In total, 53 studies were included, comprising 2467 cases and 2360 controls. Fourteen biomarkers were identified from meta-analyses of three or more studies. No biomarker differentiated mood phase in bipolar disorder individually. Biomarker meta-analyses suggest a combination of high-sensitivity C-reactive protein/interleukin-6, brain derived neurotrophic factor/tumour necrosis factor (TNF)-α and soluble TNF-α receptor 1 can differentiate specific mood phase in bipolar disorder. Several other biomarkers of interest were identified.
Combining biomarker results could differentiate individuals with bipolar disorder from healthy controls and indicate a specific mood-phase signature. Future research should seek to test these combinations of biomarkers in longitudinal studies.
Over the last decade, organized criminal violence has reached unprecedented levels and has caused as much violent death globally as direct armed conflict. Nonetheless, the study of organized crime in political science remains limited because these organizations and their violence are not viewed as political. Building on recent innovations in the study of armed conflict, I argue that organized criminal violence should no longer be segregated from related forms of organized violence and incorporated within the political violence literature. While criminal organizations do not seek to replace or break away from the state, they have increasingly engaged in the politics of the state through the accumulation of the means of violence itself. Like other non-state armed groups, they have developed variously collaborative and competitive relationships with the state that have produced heightened levels of violence in many contexts and allowed these organizations to gather significant political authority. I propose a simple conceptual typology for incorporating the study of these organizations into the political violence literature and suggest several areas of future inquiry that will illuminate the relationship between violence and politics more generally.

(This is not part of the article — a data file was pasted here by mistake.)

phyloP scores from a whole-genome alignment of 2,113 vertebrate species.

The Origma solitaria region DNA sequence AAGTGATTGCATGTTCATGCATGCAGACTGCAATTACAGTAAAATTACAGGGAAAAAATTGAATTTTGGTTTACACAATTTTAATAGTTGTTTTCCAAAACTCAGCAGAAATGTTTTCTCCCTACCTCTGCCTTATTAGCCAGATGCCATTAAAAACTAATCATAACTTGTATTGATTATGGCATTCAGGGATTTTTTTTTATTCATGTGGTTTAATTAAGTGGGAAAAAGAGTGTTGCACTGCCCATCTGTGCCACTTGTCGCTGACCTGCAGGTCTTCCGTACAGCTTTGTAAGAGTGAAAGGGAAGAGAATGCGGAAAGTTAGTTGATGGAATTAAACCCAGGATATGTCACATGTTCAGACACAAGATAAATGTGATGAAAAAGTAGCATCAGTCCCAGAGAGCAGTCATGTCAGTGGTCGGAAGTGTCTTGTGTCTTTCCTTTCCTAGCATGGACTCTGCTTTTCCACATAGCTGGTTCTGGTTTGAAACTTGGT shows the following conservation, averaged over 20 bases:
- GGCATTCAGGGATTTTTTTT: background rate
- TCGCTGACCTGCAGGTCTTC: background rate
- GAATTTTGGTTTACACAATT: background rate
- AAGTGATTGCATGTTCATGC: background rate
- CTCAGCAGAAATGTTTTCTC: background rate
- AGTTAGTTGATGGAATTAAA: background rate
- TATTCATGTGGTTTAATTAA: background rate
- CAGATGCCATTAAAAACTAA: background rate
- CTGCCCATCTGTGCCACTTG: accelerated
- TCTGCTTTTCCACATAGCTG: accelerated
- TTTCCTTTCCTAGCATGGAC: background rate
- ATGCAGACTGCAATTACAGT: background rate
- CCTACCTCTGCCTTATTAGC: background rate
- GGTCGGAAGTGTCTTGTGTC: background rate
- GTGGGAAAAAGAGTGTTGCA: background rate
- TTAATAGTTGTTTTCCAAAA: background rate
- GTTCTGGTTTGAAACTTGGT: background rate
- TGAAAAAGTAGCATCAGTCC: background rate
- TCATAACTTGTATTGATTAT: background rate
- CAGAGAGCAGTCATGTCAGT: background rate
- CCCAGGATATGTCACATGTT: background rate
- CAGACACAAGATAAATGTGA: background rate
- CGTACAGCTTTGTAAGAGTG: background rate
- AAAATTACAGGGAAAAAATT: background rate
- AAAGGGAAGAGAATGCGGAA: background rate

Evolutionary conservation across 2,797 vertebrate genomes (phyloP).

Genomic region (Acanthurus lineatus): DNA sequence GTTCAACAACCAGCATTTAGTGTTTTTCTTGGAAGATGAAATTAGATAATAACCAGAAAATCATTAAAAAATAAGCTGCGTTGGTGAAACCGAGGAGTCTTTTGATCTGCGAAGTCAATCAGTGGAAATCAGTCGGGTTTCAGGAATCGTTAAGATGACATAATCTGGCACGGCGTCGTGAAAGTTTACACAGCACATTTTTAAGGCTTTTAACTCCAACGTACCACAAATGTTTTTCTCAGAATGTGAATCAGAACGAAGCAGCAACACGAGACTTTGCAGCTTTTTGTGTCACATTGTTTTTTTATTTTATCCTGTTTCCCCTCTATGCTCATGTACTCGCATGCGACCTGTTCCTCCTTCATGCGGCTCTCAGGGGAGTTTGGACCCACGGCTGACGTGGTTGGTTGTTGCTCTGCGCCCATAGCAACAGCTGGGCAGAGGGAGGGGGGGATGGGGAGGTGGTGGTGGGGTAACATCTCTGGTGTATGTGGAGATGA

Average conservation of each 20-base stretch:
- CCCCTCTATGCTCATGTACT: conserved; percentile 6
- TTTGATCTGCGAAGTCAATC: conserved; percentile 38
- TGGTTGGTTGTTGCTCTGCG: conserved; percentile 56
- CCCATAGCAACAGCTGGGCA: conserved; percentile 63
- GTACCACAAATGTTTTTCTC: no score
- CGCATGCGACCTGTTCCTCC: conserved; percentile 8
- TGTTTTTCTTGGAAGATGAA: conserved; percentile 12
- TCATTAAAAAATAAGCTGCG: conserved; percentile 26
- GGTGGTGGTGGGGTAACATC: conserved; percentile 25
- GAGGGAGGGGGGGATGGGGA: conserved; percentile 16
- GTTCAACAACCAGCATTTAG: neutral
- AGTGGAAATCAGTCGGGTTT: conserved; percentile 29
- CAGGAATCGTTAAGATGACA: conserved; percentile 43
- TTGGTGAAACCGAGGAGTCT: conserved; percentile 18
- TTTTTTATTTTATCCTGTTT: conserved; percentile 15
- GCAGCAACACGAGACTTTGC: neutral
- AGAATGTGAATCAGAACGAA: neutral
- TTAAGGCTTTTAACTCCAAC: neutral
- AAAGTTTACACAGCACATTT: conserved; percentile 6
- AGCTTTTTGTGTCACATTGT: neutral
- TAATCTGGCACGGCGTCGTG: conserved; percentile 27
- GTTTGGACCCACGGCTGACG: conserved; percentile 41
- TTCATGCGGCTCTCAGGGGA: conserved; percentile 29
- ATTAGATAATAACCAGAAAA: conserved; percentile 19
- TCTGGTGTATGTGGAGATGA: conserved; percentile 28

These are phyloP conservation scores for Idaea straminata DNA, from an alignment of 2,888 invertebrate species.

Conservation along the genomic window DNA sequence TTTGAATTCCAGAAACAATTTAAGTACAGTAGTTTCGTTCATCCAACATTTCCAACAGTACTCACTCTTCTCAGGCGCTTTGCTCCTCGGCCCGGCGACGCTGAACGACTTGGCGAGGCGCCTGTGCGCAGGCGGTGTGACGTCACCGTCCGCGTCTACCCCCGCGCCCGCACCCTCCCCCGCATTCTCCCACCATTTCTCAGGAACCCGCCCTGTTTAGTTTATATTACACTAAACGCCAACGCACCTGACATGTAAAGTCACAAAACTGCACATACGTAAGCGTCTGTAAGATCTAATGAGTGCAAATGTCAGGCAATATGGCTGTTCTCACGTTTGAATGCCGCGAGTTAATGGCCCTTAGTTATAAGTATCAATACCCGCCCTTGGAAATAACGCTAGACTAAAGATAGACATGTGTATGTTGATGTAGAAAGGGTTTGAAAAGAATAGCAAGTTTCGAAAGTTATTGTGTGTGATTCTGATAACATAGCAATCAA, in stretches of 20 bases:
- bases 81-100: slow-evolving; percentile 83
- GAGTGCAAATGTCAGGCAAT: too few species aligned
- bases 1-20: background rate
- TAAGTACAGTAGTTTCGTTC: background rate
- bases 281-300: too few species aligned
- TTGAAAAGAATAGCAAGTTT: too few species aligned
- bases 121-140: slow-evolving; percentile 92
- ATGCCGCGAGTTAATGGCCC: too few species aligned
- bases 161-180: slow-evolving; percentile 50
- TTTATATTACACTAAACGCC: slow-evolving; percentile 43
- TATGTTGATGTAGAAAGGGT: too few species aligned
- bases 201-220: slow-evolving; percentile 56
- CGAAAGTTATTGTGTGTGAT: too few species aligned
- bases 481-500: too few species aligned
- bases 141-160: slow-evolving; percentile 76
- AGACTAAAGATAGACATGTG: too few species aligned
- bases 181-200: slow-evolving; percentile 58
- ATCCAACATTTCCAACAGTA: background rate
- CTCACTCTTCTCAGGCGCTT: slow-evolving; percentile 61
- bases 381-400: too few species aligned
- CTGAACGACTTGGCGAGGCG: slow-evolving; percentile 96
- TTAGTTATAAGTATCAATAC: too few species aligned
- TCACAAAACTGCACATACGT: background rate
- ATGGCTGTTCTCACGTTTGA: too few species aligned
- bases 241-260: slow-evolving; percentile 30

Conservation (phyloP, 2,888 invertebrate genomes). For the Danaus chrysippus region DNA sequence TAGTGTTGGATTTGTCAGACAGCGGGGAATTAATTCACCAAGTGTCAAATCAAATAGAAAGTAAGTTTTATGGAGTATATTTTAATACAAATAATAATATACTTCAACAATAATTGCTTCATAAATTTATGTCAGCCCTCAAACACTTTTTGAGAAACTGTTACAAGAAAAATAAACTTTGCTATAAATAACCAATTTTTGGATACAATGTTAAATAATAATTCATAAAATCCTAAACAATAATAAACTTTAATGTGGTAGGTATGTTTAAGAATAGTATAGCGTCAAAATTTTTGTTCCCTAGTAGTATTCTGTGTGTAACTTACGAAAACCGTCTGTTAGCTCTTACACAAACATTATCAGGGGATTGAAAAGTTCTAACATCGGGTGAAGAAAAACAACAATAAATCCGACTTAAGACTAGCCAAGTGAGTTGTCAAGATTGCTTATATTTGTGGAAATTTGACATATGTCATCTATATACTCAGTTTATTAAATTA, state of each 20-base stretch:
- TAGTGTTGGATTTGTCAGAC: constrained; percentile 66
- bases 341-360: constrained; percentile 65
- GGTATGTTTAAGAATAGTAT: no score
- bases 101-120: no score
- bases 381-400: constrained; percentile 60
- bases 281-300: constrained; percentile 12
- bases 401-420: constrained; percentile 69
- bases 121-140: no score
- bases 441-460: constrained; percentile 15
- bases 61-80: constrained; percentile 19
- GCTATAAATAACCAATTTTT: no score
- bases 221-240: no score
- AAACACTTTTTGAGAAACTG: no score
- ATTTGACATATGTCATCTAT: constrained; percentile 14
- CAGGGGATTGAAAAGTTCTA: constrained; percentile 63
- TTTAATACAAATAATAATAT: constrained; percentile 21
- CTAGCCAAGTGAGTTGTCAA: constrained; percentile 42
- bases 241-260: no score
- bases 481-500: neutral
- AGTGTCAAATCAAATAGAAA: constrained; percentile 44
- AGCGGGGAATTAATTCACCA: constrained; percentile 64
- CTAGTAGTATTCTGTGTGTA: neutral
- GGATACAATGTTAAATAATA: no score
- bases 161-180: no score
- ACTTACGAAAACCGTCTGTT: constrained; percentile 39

Salmonella is a leading cause of bacterial foodborne illness. We report the collaborative investigative efforts of US and Canadian public health officials during the 2013–2014 international outbreak of multiple Salmonella serotype infections linked to sprouted chia seed powder. The investigation included open-ended interviews of ill persons, traceback, product testing, facility inspections, and trace forward. Ninety-four persons infected with outbreak strains from 16 states and four provinces were identified; 21% were hospitalized and none died. Fifty-four (96%) of 56 persons who consumed chia seed powder, reported 13 different brands that traced back to a single Canadian firm, distributed by four US and eight Canadian companies. Laboratory testing yielded outbreak strains from leftover and intact product. Contaminated product was recalled. Although chia seed powder is a novel outbreak vehicle, sprouted seeds are recognized as an important cause of foodborne illness; firms should follow available guidance to reduce the risk of bacterial contamination during sprouting.